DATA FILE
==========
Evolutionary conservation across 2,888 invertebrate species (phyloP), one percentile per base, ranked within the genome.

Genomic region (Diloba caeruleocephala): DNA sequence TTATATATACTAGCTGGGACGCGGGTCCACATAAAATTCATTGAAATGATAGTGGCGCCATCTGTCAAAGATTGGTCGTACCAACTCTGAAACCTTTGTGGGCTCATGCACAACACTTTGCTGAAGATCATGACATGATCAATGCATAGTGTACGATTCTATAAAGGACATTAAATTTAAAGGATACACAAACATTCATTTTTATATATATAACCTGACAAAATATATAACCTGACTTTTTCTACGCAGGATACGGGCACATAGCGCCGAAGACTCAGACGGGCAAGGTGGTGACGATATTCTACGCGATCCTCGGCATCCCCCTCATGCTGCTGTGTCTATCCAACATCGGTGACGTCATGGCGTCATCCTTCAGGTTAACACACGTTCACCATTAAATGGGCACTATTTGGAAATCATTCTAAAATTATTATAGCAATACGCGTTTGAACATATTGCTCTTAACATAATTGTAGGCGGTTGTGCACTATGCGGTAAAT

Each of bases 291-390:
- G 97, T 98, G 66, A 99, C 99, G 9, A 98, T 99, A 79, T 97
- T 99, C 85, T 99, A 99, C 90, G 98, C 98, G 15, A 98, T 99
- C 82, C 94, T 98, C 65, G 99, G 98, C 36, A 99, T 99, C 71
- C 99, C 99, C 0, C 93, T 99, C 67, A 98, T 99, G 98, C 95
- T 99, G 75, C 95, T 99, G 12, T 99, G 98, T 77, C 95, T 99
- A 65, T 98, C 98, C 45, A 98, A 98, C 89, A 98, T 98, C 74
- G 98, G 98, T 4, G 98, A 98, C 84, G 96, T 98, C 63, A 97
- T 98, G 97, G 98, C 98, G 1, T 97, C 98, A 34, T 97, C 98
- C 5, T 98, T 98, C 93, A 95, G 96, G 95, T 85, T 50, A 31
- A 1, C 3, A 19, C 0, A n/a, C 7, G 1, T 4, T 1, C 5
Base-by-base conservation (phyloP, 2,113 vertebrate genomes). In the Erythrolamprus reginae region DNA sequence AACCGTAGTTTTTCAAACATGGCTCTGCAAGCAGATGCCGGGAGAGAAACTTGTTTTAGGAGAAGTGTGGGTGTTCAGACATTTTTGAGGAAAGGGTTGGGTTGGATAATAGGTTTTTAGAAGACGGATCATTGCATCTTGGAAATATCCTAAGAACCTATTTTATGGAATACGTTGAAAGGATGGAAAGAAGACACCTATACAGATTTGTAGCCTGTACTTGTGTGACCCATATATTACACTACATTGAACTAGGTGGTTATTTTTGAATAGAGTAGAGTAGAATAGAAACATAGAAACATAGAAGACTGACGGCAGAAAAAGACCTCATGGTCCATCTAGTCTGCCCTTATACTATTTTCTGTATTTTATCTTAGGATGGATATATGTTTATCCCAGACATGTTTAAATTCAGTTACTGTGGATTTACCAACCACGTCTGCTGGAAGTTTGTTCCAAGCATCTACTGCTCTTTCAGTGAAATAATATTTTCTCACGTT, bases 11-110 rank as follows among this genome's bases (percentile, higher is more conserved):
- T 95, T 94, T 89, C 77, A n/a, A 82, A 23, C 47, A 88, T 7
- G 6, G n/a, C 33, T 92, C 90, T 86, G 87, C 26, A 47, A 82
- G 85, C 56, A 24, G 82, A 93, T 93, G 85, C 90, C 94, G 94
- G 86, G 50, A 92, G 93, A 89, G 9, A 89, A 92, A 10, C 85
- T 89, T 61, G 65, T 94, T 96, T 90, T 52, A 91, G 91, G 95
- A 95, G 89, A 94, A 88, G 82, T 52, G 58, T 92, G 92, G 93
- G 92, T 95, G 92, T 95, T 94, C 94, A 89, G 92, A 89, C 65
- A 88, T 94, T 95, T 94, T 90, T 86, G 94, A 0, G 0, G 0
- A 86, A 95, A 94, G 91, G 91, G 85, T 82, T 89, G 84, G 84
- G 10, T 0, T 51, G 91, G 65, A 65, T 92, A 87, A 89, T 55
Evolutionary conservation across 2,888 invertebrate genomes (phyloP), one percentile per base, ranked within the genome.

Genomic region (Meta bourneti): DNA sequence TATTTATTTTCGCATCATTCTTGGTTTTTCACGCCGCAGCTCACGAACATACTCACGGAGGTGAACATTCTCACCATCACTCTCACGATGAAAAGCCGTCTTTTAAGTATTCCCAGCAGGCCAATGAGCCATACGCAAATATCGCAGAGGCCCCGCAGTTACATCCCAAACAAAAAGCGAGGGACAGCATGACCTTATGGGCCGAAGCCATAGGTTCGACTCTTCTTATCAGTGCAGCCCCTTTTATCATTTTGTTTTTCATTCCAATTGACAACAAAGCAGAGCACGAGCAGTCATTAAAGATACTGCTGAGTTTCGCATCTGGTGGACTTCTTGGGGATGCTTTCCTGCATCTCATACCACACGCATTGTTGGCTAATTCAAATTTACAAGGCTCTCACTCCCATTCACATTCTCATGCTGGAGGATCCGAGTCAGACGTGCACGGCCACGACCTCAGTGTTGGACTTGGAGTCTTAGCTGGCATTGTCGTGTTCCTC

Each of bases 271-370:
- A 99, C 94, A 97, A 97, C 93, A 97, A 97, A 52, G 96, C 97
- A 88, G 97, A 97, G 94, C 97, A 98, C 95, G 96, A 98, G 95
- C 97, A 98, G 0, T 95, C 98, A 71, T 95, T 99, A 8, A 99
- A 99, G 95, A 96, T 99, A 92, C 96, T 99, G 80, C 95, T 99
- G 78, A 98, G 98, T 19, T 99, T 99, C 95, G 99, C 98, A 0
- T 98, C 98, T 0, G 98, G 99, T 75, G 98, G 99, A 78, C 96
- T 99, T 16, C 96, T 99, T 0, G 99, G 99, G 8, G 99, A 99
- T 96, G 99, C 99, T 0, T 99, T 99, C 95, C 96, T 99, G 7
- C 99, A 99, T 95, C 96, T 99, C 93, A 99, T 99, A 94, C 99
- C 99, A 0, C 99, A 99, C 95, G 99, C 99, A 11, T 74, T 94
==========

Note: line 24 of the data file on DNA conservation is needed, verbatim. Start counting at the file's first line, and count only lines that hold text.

- G 10, T 0, T 51, G 91, G 65, A 65, T 92, A 87, A 89, T 55